SARS-CoV-2 infection can be detected by three types of tests: identifying the viral genome using qPCR, identifying antibodies to the virus produced by the immune response using ELISA-like techniques, or identifying viral proteins using antibodies. Each type of test has its own pros and cons, so it is best to consult your healthcare provider to get more information if you are thinking about getting tested.

Investing in a Cure for COVID-19

A lot of resources are being dedicated to finding a cure or therapies for COVID-19. Different clinical trials (DisCoVeRy, RECOVERY) have been launched to test existing therapeutic approaches, but they have not been successful so far.

Treatment of patients with plasma from people that had COVID-19 but recovered, which is referred to as convalescent plasma, showed positive results on patients’ health as well as a reduced viral load. Nevertheless, convalescent plasma is only available in limited quantity. The development of recombinant neutralizing antibodies could be a good therapeutic alternative to plasma therapy because it is amenable to high-scale production.

A COVID-19 Vaccine is Our Best Hope – But Takes Time

The development of a vaccine is a priority. A good vaccine could both block new infections (referred to as a prophylactic vaccine) as well as be used to treat patients already infected with the virus (which is referred to as a therapeutic vaccine).

Although the development of a successful vaccine is important, it will take a long time and there is no guarantee that a vaccine will be developed in time to help end this pandemic.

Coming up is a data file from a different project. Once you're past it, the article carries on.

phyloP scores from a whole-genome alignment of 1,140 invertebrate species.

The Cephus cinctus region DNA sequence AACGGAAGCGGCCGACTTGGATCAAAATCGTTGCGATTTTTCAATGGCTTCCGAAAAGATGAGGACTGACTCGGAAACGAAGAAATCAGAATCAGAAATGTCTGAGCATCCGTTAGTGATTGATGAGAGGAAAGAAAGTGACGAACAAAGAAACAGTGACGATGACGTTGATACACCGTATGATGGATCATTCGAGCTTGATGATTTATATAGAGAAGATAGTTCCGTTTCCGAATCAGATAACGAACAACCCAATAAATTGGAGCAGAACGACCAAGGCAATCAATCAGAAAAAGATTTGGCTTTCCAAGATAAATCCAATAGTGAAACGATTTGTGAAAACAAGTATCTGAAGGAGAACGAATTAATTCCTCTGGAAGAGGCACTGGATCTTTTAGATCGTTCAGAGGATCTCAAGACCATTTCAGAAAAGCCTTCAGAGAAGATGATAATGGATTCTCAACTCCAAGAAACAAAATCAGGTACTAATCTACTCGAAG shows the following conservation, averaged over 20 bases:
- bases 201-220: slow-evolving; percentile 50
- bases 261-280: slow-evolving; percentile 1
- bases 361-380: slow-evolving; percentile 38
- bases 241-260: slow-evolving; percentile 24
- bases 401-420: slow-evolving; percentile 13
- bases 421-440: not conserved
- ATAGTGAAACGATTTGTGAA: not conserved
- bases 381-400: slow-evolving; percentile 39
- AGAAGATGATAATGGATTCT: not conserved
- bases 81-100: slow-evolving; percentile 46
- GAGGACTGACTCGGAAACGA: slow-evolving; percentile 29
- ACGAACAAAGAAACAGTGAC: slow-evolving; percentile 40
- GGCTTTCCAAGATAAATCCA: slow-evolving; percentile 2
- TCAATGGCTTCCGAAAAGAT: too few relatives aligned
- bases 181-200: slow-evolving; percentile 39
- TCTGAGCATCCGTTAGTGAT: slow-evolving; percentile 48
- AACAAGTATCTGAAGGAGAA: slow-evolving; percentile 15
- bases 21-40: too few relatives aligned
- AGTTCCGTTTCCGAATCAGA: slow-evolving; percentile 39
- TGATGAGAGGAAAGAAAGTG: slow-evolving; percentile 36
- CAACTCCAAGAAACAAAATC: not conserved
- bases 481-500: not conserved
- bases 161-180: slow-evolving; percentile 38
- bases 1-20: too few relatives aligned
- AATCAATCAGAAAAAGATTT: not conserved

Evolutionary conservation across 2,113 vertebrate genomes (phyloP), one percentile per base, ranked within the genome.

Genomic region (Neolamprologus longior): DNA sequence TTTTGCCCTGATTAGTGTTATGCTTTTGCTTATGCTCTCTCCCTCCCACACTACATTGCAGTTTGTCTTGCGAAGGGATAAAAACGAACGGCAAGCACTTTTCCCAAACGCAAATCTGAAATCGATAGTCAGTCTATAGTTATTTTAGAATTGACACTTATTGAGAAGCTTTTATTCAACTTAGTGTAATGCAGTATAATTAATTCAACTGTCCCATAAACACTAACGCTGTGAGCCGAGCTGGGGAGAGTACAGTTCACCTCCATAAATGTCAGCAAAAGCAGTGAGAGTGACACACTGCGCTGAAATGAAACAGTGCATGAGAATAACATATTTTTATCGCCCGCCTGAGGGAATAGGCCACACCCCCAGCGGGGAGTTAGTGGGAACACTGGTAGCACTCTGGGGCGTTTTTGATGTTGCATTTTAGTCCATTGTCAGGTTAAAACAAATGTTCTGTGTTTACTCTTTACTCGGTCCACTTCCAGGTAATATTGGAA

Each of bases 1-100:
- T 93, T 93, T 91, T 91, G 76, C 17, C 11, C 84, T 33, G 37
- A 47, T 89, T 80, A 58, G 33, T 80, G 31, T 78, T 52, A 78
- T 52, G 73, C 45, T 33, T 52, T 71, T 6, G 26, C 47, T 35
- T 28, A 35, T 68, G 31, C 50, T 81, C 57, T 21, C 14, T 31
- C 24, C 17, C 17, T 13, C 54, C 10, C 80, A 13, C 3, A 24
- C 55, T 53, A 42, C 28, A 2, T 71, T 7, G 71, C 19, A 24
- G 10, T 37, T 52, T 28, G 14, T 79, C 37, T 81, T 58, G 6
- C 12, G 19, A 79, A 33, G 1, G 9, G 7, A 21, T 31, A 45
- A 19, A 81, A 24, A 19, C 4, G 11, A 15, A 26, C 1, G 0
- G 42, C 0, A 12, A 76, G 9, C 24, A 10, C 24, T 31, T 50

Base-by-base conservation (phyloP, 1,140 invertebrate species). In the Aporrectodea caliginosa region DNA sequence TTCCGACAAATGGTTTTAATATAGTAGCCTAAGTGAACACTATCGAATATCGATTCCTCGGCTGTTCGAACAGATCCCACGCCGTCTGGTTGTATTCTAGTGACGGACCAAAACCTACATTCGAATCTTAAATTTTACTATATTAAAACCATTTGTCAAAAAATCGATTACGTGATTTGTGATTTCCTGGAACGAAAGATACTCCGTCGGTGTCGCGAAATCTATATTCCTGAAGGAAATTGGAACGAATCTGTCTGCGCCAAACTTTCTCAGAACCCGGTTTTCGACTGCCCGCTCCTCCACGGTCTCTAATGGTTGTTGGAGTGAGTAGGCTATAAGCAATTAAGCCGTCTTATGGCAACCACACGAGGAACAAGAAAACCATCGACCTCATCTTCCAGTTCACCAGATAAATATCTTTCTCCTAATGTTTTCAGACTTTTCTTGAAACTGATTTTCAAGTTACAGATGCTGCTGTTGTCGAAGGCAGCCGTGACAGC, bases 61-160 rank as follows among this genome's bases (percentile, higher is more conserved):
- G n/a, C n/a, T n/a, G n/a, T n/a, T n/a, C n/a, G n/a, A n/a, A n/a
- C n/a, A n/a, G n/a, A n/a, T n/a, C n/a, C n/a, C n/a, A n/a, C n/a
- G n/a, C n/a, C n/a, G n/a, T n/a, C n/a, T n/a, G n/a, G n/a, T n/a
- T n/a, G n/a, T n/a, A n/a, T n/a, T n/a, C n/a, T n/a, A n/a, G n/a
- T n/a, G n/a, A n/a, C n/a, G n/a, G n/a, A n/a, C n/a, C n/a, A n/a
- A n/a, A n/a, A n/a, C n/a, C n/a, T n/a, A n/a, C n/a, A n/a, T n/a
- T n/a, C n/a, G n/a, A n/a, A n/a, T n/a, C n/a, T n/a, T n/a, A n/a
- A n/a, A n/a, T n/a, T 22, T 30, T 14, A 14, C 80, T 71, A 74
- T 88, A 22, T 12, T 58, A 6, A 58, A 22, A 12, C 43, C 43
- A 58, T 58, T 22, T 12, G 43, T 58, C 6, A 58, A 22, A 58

Therefore, the development of recombinant neutralizing antibodies to treat SARS-CoV-2 infection seems to currently be the most cost-effective, fast, and promising solution in the fight against COVID-19.

Characterization of Recombinant Human Antibodies that Block SARS-CoV-2 Infection

In a paper recently published in the journal Cell Reports, a team of researchers from Fudan University, Active Motif China, and their collaborators reported on the development and characterization of recombinant antibodies that neutralized SARS-CoV-2 infectivity, making them potential therapeutic candidates. The scientists had access to blood from 11 patients that recovered from COVID-19 and they cloned the memory B cells from these patients and characterized the antibodies they produced. Their goal was to identify and produce antibodies that neutralized SARS-CoV-2.

The antibodies were isolated and produced using the proprietary AbEpic™ technology developed by Active Motif. After peripheral blood mononuclear cell (PBMC) isolation, single antigen-specific memory B cells were sorted using His-tagged S1 bait and specific B cell markers to obtain only RBD- and S1-binding memory B cells. Then, heavy and light chains were amplified, cloned, sequenced, and characterized. Once cloned, heavy and light chains of human monoclonal antibodies were expressed in HEK293E cells and purified with protein A. 729 paired antibody genes were obtained from the 11 patients.